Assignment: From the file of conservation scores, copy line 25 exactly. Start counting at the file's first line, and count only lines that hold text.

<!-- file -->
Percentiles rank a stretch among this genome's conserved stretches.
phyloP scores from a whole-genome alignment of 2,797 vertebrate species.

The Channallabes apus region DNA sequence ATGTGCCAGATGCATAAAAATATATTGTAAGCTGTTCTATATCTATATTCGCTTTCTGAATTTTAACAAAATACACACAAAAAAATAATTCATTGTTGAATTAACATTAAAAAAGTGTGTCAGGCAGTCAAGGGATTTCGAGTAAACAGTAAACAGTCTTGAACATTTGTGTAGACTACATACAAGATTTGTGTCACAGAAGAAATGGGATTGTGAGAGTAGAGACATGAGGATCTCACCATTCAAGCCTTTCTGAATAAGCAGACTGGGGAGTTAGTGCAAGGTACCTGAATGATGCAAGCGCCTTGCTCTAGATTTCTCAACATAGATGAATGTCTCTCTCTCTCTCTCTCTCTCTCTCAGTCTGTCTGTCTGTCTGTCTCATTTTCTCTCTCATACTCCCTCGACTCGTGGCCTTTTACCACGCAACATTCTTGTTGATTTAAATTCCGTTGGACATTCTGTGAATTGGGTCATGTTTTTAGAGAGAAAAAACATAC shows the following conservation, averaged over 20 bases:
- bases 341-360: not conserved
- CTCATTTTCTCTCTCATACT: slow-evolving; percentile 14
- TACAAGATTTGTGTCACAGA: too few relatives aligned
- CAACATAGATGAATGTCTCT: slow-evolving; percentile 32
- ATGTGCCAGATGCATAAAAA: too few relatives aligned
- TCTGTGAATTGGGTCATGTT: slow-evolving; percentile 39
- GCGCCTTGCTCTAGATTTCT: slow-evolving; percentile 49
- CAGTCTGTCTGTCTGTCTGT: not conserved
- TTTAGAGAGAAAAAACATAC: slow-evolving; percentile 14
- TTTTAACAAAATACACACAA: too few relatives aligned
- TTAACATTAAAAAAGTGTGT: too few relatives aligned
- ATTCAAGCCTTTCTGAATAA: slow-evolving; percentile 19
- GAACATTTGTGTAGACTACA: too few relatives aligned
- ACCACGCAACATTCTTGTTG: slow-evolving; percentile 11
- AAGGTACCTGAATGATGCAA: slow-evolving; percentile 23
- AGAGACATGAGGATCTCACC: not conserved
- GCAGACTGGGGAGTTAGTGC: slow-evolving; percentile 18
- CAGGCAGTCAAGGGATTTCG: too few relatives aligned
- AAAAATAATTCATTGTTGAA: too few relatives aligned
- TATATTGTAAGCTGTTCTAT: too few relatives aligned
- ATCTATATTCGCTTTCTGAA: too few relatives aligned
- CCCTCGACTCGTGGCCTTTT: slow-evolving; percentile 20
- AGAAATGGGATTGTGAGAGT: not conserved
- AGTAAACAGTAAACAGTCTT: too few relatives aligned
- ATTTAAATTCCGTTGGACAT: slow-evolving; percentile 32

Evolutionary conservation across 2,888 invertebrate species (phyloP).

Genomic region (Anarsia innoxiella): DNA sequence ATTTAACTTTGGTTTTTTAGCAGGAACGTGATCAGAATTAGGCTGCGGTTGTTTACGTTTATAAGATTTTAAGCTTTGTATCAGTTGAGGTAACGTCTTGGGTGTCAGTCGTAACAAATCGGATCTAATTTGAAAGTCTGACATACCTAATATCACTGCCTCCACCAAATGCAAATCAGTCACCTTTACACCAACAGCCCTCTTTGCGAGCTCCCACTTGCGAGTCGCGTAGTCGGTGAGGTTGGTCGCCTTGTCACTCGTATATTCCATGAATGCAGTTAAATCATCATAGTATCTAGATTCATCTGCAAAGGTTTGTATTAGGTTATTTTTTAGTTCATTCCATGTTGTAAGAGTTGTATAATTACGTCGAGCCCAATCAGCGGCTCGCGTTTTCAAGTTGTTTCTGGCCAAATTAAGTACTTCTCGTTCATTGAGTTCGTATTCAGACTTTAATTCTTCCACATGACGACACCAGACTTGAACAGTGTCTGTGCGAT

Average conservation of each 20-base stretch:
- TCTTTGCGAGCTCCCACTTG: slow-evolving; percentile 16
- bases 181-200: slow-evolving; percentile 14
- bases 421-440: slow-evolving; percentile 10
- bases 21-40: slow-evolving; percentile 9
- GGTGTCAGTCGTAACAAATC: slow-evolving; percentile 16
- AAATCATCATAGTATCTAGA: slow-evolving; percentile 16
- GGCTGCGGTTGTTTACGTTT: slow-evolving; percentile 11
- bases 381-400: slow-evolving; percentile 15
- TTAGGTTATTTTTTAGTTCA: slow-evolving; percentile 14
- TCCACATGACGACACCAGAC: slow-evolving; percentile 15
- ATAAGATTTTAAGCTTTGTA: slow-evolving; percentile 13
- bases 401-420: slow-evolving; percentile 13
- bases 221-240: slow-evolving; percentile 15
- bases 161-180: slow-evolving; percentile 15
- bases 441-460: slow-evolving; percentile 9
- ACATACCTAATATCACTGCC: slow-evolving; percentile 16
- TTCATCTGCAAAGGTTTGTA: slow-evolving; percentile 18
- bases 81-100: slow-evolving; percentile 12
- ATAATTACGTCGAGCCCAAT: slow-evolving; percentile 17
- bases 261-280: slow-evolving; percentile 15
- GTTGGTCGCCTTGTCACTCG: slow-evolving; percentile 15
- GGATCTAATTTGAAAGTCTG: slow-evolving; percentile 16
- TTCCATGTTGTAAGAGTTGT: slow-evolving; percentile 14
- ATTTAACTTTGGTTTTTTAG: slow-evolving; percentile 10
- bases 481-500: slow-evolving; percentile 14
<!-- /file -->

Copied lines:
- CCCTCGACTCGTGGCCTTTT: slow-evolving; percentile 20